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MSD CRM Updates

Microsoft Dynamics CRM SLA Creation

Dynamics CRM SLA (Service Level Agreement) allows users to pause the timer depending on the status reason of the support request.

For example, if the service representative is waiting for some data from the customer, the status reason Waiting for the Customer will pause the timer until the status reason changes. Important to note that time on hold is also tracked and can be reported on.

Microsoft Dynamics CRM SLA offers an easy way to track the time it takes your service representatives to solve support requests.

SLA is the first step toward crafting key performance indicators (KPIs) and tracking your performance against those KPIs. Your help representatives view them as timers on record forms where they indicate remaining time until (or time passed since) prescribed time it takes to solve a support request.

Customer Service Schedule

Follow the below steps to create the Customer Service Schedule:

  1. Go to Settings > Service Management.
  2. On this page, find the Customer Service Schedule under the Service Terms section.
  3. There will be a view of all of Customer Service Calendars. To create the new one, go to the command bar and select “New“.
  4. A popup will show up. This is where you can include the name of a Customer Service Schedule – the description field is optional. Once you are done filling the data, select to the Create.
  5. Once you have chosen that, another popup will display up. This is where a weekly schedule can be customized to your companies needs.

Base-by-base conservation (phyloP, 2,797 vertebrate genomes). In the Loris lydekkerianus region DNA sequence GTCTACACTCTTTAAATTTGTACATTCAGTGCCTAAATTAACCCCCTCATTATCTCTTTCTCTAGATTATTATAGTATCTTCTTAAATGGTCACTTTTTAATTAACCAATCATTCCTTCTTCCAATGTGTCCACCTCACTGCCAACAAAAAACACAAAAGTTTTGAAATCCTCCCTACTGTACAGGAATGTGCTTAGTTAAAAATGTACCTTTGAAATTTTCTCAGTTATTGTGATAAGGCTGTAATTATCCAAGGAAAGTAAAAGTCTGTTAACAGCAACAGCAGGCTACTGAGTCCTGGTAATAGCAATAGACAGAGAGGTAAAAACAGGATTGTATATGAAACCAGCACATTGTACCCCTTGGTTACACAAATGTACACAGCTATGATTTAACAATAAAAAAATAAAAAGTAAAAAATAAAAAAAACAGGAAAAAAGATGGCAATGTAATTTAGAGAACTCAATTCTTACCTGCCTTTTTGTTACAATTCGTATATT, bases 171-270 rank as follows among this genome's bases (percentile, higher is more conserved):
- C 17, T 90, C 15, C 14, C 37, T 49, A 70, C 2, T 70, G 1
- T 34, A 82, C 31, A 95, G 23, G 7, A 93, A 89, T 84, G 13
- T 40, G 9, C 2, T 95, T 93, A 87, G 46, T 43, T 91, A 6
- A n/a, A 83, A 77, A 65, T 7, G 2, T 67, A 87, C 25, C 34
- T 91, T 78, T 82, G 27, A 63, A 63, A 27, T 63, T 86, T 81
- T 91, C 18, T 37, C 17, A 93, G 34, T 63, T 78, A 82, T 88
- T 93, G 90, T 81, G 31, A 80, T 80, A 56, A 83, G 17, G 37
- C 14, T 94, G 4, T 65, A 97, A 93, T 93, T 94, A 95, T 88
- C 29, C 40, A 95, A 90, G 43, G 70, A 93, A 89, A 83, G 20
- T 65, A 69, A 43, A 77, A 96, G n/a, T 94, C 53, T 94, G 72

Work Hours

  • Are the same each day – All there needs to be done for this feature is setting your organizations to work hours, which is done by simply selecting the link “set work hours.”
  • Set Work Hours – If you have chosen this link, other popups will show up. From here, you can set the start and end time to your companies working hours. You also can set the breaks throughout the day.
  • Vary by day – Does your organization’s service schedule vary from day to day? If so, use this feature. Once it is chosen, the drop-down will populate to identify the hours of operation for each day of the week.
  • 24/7 Support – Choose this option if your company operates 24 hours a day, 7 days a week.

Work Days

  • If you have chosen are the same under the work hours section, you will be able to check which workdays your company operates in the work days section.
  • If the 24/7 support button was selected in the work hours, these work days will be grayed out.

Holiday Schedule

  • Observe – This is where you can select which Holiday Schedule is associated with the Service Schedule. When this button is selected, the lookup field will display up below. Choose the lookup icon and a list of all the active Holiday Schedules in your CRM will populate. From here, select the Holiday Schedule to associate it with the given Service Schedule.
  • Do not observe – If the service schedule does not observe any holidays, choose this button.

Time Zone

  • Specify which time zone your organization operates in
  • Once all of the weekly schedule data is completed, choose Save and Close.

Now you have successfully created the service schedule along with including the holiday schedule. If your company needs more than one service schedule, that can be done as well. Repeat the steps 3-6 to accomplish this.

Creating a New Dynamics CRM SLA

Now that we have created the service schedule, we can define what our expected levels of response should be. Our KPI’s can be based on 2 metrics; First Response Time and the Resolution Time.